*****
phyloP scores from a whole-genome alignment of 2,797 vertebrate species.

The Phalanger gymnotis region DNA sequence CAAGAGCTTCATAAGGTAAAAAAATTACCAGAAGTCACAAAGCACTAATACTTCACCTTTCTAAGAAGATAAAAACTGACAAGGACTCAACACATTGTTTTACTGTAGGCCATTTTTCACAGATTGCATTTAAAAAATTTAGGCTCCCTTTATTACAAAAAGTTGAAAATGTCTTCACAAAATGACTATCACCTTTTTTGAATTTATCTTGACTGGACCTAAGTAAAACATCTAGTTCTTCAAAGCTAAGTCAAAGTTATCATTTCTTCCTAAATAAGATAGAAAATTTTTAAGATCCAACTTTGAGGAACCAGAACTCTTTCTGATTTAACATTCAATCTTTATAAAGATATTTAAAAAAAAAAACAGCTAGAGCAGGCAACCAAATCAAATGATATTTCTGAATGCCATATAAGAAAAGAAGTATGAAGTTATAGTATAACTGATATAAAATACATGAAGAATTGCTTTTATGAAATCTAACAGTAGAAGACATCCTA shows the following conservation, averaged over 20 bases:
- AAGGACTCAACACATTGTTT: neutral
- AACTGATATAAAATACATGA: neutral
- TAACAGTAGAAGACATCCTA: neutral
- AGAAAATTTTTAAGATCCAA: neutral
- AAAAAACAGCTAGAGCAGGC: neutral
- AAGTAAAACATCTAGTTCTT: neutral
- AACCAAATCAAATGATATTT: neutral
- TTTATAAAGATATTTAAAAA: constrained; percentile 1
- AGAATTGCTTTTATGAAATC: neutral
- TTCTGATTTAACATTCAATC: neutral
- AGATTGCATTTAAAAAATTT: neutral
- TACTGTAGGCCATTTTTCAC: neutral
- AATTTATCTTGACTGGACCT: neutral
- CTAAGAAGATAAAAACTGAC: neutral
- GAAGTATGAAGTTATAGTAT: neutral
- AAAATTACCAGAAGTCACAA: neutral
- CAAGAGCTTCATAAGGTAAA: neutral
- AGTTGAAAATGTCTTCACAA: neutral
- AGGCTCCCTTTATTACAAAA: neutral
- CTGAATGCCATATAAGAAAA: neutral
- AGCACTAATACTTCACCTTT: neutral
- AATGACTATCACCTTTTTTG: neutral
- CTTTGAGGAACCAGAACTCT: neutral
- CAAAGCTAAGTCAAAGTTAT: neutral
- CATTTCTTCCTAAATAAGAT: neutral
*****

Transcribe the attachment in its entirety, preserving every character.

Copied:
phyloP scores from a whole-genome alignment of 2,797 vertebrate species.

The Phalanger gymnotis region DNA sequence CAAGAGCTTCATAAGGTAAAAAAATTACCAGAAGTCACAAAGCACTAATACTTCACCTTTCTAAGAAGATAAAAACTGACAAGGACTCAACACATTGTTTTACTGTAGGCCATTTTTCACAGATTGCATTTAAAAAATTTAGGCTCCCTTTATTACAAAAAGTTGAAAATGTCTTCACAAAATGACTATCACCTTTTTTGAATTTATCTTGACTGGACCTAAGTAAAACATCTAGTTCTTCAAAGCTAAGTCAAAGTTATCATTTCTTCCTAAATAAGATAGAAAATTTTTAAGATCCAACTTTGAGGAACCAGAACTCTTTCTGATTTAACATTCAATCTTTATAAAGATATTTAAAAAAAAAAACAGCTAGAGCAGGCAACCAAATCAAATGATATTTCTGAATGCCATATAAGAAAAGAAGTATGAAGTTATAGTATAACTGATATAAAATACATGAAGAATTGCTTTTATGAAATCTAACAGTAGAAGACATCCTA shows the following conservation, averaged over 20 bases:
- AAGGACTCAACACATTGTTT: neutral
- AACTGATATAAAATACATGA: neutral
- TAACAGTAGAAGACATCCTA: neutral
- AGAAAATTTTTAAGATCCAA: neutral
- AAAAAACAGCTAGAGCAGGC: neutral
- AAGTAAAACATCTAGTTCTT: neutral
- AACCAAATCAAATGATATTT: neutral
- TTTATAAAGATATTTAAAAA: constrained; percentile 1
- AGAATTGCTTTTATGAAATC: neutral
- TTCTGATTTAACATTCAATC: neutral
- AGATTGCATTTAAAAAATTT: neutral
- TACTGTAGGCCATTTTTCAC: neutral
- AATTTATCTTGACTGGACCT: neutral
- CTAAGAAGATAAAAACTGAC: neutral
- GAAGTATGAAGTTATAGTAT: neutral
- AAAATTACCAGAAGTCACAA: neutral
- CAAGAGCTTCATAAGGTAAA: neutral
- AGTTGAAAATGTCTTCACAA: neutral
- AGGCTCCCTTTATTACAAAA: neutral
- CTGAATGCCATATAAGAAAA: neutral
- AGCACTAATACTTCACCTTT: neutral
- AATGACTATCACCTTTTTTG: neutral
- CTTTGAGGAACCAGAACTCT: neutral
- CAAAGCTAAGTCAAAGTTAT: neutral
- CATTTCTTCCTAAATAAGAT: neutral